Boston-based AIR Worldwide is assessing the damages caused by windstorm Emma, which swept across Western and Southern Germany, as well as Austria and the Czech Republic on Saturday, March 1. No damage estimates have yet been made.
The storm’s hurricane force winds and heavy rains “disrupted highway, rail and air transportation, ripped roofs from hundreds of homes, and killed thirteen people,” said AIR. Emma also caused some minor damage in Belgium, the Netherlands, and the UK.
Dr. Peter Dailey, director of atmospheric science at AIR Worldwide, described the storm’s progress across Northern Europe, beginning on Friday. Its lowest atmospheric pressure was 960 millibars, which resulted in “strong winds and thunderstorms,” that accompanied Emma’s cold front, “which extended southward and raked across the Netherlands, Germany, Austria, and the Czech Republic.”
Winds reached speeds up to 130 kph (78 mph). “At these wind speeds, residential buildings are likely to sustain damage to roof coverings and chimneys,” Dailey continued. “Agricultural buildings and greenhouses are likely to sustain roof damage, while other light metal structures could experience overall damage to walls. Commercial structures are better engineered and should not sustain much damage at all at these wind speeds.”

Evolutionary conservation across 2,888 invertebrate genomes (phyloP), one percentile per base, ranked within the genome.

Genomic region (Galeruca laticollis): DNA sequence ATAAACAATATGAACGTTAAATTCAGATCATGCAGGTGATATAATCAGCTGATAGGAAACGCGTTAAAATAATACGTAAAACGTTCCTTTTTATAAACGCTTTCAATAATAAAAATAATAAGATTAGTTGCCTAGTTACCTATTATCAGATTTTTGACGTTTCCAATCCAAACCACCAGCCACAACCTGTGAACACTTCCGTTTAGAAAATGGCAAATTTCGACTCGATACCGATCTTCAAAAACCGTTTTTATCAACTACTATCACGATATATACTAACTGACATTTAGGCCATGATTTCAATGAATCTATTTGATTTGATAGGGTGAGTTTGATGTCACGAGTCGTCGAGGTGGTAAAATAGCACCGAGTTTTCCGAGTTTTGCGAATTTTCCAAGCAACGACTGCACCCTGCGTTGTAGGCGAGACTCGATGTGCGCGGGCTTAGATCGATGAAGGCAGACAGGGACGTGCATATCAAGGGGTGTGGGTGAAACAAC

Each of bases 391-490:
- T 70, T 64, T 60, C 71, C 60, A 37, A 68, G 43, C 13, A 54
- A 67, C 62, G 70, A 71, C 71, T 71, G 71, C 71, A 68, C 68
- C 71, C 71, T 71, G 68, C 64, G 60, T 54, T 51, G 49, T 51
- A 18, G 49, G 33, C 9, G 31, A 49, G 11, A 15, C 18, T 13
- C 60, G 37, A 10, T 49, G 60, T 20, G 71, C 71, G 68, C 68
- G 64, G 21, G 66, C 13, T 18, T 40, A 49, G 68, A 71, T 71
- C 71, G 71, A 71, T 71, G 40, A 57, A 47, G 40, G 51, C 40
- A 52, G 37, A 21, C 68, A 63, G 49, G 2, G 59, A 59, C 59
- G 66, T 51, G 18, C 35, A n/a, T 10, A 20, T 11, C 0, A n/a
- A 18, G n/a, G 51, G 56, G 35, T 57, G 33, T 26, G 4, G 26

Emma disrupted transport networks across Germany, causing numerous traffic collisions, with six persons reported dead from road accidents. The storm toppled trees and caused massive delays in rail travel across the country.
AIR noted: “Emma’s winds knocked out more than 5,000 transformer stations in Germany, cutting off electricity to an estimated 150,000 homes. In Hesse, thirty people had to be evacuated to a school gymnasium after the roof of their building was ripped away.
“Airlines were also affected by the weekend’s violent winds. The Frankfurt airport, Germany’s largest, had to cancel almost 200 flights. A Lufthansa Airlines flight yawed and scraped its wing on the ground as it tried to touch down Saturday. Only after several attempts did it land safely. At Amsterdam’s Schiphol International Airport, just one runway could be used for take-offs and landings.
“Elsewhere in Europe, winds cut power to 10,000 homes in Austria. In the Czech Republic, some 92,000 people (about 10 percent of the population) lost power. A few hundred were still without electricity today.
“In Poland, Emma ripped roofs off 260 homes. Flooding caused a bridge to collapse in Romania, and officials there closed four ports on the Black Sea. Flooding was also a concern in the Netherlands, where sea barriers were monitored in the face of high waves on the North Sea. In Britain, Emma’s winds knocked freight off a train and prompted officials to close the West Coast rail line. In the port of Felixstowe on the east coast, the storm damaged cranes.”
AIR said its “meteorologists are gathering all available observational data and running the AIR European windstorm model to assess the hazard and estimate insured losses from Windstorm Emma.”
Source: AIR Worldwide – www.air-worldwide.com
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